More Art of the Arcade Machine Marquee…

Apr 11th, 2011 | Categories: Coin Op / Pinball | Fantasy | Graphics | Illustration | Low Palette | Retro | Sci-Fi | Typography

Space Odyssey Marquee

Super Qix Marquee

King of Dragons Marquee

Castle Of Dragon Marquee

Bubble Bobble Marquee

Out Run - Marquee

Galaxy Force - Marquee

Warp Warp - Marquee

Nemesis Marquee

Lifeforce - Marquee

Splatterhouse - Marquee

Here’s a continuation of one of the more popular features I ran last year ‘The Art of the Arcade Marque‘ with a further selection of 12 primary coloured beauties. First of all a quick refresh on what an Arcade Marquee actually is, basically it’s the flat, often illuminated panel at the top of an Arcade Cabinet. The above examples date from the late 70′s through to the early 90′s, essentially this was the golden age of Arcade / Coin-op games, this era faded quickly as the power and playability of Home Console/PC gaming began to catch up and supersede the majority of the arcade experience. When you think back even the full on 3D Games of the Mid 90′s such as Sega Rally or Ridge Racer are now well into their respective teens, an eon in terms graphics and processing technology.

Fast forward to 2011 and the ‘Age of the App Icon’. With potentially 100′s of games on just your phone alone the concept of giant power hungry cabinet capable of playing just one game over and over seems pretty antiquated, leaving most cabinets to exist today as retro curiosities, often long forgotten. But though the bright neon days of the 80′s may have dimmed, retro culture plus legions of devoted fans and collectors empower that the magic still lives on. As a total ex-arcade nerd myself I’m doing my bit here to bring a bit of past graphical wizardry back to the fore.

Right then, before I start with the run down of each of the featured examples I’ll just point out a couple of valuable resources and where I’ve actually collected the artwork from. First up is KLOV or ‘Killer List Of Video Games’ essentially this is Wikipedia for Coin-Op’s, it’s amazing. Secondly I’ve also heavily referenced who specialise in ‘Authentic & Reproduction Arcade Artwork, Arcade & Mame Marquees, and Home Arcade Bartop Cabinets’. If your after purchasing any of this artwork then Emdkay might be the best place to start.

Here’s the notes on the images, from top to bottom.

Space Odyssey (Sega/Gremlin) 1981.
An early vertical Shoot-Em’-Up that looks like it alternates and also plays horizontally, for the time probably something of a novelty. KLOV ranks is it as scare, and I confess that I’ve never heard nor seen it… The monochrome red marquee with it’s spindly space ship and black hole is fab though, so It gets a special mention here!

Space Invaders (Taito / Bally-Midway) 1978.
From a rarity to the game the started it all, Tomihiro Nishikado’s Space Invaders caused a temporary shortage of 100-yen coins upon it’s release in Japan and Guiness World Records still ranks it as the top arcade game ever. This marquee, from the US Bally Midway version will surely jog you memory as to what the cabinet looks like, I’ve never been too sure where exactly the Yeti type alien appears exactly in the actual game but as it’s earned Taito over $500 million dollars in the last 32 years or so, it’s hardly my place to be picking holes!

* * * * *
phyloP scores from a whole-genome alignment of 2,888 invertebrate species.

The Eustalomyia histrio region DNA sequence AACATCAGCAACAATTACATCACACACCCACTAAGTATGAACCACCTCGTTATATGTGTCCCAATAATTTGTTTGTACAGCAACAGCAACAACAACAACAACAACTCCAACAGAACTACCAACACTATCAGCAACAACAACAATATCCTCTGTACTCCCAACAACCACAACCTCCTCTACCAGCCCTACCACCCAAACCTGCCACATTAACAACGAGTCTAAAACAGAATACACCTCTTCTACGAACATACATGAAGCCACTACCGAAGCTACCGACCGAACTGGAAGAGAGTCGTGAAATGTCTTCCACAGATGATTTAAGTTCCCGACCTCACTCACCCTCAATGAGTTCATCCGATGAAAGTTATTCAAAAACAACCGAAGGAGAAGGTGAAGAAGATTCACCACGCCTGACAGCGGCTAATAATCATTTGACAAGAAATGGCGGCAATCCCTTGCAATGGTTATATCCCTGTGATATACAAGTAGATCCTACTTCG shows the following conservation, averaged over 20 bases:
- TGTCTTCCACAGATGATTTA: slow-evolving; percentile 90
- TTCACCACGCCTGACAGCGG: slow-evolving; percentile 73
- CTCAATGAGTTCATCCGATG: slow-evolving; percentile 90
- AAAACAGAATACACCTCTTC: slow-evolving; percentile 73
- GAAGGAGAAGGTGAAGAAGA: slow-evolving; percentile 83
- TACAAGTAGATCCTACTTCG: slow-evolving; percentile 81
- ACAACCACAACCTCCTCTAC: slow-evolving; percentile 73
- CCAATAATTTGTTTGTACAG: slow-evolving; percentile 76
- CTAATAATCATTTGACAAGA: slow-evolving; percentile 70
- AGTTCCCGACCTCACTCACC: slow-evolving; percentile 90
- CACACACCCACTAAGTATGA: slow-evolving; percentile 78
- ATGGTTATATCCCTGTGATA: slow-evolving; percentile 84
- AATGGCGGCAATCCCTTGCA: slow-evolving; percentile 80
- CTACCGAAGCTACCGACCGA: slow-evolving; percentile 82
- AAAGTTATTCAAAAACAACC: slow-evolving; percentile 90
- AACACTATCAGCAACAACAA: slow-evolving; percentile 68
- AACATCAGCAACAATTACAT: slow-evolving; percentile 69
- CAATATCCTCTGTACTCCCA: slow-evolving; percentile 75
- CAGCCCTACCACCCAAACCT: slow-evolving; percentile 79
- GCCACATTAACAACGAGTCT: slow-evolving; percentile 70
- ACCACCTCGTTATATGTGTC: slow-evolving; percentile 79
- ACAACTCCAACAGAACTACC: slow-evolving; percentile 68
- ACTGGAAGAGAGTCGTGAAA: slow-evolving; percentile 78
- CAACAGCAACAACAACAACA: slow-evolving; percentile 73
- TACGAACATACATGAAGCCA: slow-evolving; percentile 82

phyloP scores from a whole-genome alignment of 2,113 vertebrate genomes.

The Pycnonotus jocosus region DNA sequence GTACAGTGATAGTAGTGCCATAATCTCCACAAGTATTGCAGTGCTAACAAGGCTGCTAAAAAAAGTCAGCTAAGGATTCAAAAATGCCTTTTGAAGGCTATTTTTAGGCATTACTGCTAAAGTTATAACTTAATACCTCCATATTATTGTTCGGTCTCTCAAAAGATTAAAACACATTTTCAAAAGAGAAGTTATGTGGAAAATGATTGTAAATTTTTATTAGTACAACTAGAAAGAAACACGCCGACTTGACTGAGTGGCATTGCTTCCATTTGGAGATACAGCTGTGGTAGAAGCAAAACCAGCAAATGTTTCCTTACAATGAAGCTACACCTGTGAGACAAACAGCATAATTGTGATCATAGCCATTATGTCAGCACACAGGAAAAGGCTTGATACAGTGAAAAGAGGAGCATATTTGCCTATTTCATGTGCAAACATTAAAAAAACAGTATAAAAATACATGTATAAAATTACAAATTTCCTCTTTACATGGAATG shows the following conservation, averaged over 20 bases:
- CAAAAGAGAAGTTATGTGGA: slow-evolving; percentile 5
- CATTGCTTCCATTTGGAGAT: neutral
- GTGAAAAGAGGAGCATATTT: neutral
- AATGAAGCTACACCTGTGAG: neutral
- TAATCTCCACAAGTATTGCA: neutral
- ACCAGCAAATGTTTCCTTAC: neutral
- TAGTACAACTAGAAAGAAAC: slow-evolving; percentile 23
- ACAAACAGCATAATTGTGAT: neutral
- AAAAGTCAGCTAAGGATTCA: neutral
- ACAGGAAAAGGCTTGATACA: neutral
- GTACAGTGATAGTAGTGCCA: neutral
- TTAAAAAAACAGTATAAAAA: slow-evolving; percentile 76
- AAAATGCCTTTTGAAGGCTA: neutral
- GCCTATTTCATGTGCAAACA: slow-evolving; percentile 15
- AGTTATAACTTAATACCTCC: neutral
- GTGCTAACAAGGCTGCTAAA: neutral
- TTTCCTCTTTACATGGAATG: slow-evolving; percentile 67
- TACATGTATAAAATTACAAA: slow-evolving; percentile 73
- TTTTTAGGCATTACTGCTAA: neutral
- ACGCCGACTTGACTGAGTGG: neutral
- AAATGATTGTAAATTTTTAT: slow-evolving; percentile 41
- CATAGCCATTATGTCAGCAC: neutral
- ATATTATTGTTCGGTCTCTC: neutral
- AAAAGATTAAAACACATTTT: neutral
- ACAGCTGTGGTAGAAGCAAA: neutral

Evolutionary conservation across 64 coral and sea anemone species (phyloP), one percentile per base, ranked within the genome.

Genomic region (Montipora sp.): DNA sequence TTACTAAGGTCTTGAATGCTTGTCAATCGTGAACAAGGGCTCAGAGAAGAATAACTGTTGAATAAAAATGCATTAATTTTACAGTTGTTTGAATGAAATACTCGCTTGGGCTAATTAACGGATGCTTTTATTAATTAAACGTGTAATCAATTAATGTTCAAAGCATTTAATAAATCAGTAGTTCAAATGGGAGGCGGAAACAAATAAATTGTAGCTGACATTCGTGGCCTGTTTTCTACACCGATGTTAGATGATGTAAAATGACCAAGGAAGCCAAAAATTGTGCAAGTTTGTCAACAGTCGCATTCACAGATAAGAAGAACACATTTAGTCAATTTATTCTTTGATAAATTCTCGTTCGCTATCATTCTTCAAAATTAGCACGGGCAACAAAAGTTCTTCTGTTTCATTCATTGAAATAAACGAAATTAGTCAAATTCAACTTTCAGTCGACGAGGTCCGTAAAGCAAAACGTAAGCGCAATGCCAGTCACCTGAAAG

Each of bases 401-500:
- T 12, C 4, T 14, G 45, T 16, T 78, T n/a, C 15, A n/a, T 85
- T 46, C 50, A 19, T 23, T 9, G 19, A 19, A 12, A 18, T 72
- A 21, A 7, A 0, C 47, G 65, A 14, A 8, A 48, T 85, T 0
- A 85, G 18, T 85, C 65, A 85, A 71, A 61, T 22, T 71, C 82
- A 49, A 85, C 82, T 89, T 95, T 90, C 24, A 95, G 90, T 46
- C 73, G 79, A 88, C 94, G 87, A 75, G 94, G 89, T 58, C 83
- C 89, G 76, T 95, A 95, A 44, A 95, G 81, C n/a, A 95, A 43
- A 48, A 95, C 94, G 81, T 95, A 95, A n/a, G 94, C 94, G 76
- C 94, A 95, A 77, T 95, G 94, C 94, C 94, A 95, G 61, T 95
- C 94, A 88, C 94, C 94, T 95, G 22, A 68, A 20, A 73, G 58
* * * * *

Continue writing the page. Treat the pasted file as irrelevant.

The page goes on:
Super Qix (Taito) 1987
A fairly common fantasy themed puzzle game from 1987, not one I’ve seen myself but the graphic is certainly striking and slots in here’s nicely next to the other dragon themed marquees.

King of Dragons (Capcom) 1991
This scrolling swords &s ocery beat-em-up is one I do remember playing, basically a more sophisticated Golden Axe type game which supported up to 3 players. Another lovely graphic, reminiscent of Gauntlet but sadly missing a scantily clad, amazonian type warrior babe.

Castle of Dragon (Seta) 1989.
A side scrolling platform fighter, this is another one I’d not heard of till researching this post, and judging by the scarcity rating on KLOV, It’s not just me that missed it. In truth it looks pretty average, and I wonder if it even made it’s way to distant British Shores. Marquee’s cool though.

Bubble Bobble (Taito) 1986
Another massive Taito classic that was ported across the board to pretty much all systems of the time. Bub & Bob (as featured here) are actually twin ‘Bubble Dragons’ there in game mission; to save there girlfriends from monsters… Is it me or does that sound somewhat familiar?

Outrun (Sega) 1986
Whilst 1986 saw the release of the immensely playable Bubble Bobble amongst others, nothing made jaws drop like Outrun, an Audio/Visual feast delivered with the help of pioneering sprite scaling technology that gives a real sense of speed. Despite now being 25 years old IMHO even today it’s a driving game that still looks and plays fantastic. Quick note on the marquee itself, whilst it’s obviously an instantly recognizable classic, but I’m wondering, is the perspective ever so slightly out? the truck looks a little too elongated.

Galaxy Force (Sega) 1988.
Another Sega game to employ Outrun’s sprite scaling technology was Galaxy Force, a pseudo 3d space shoot-em-up very similar to Afterburner, though far less common. This is one that used to fascinate me, not because of amazing playability (in retrospect it was more of a tech demo) but rather just because of the sheer size of the moving cabinet! have a look over at at KLOV…

Warp Warp (Rock-Ola Mfg Corp) 1981
One more game I was completely unfamiliar with till composing this article, Warp Warp looks as if it plays as a hybrid of the more popular game types of it’s time, though since I don’t have Mame installed I can’t confirm. The marquee is interesting in that it kinda reminds me of the work of Ian Anderson’s Designer’s Republic though it predates there formation by at least 5 years, still I wonder if Ian ever saw this?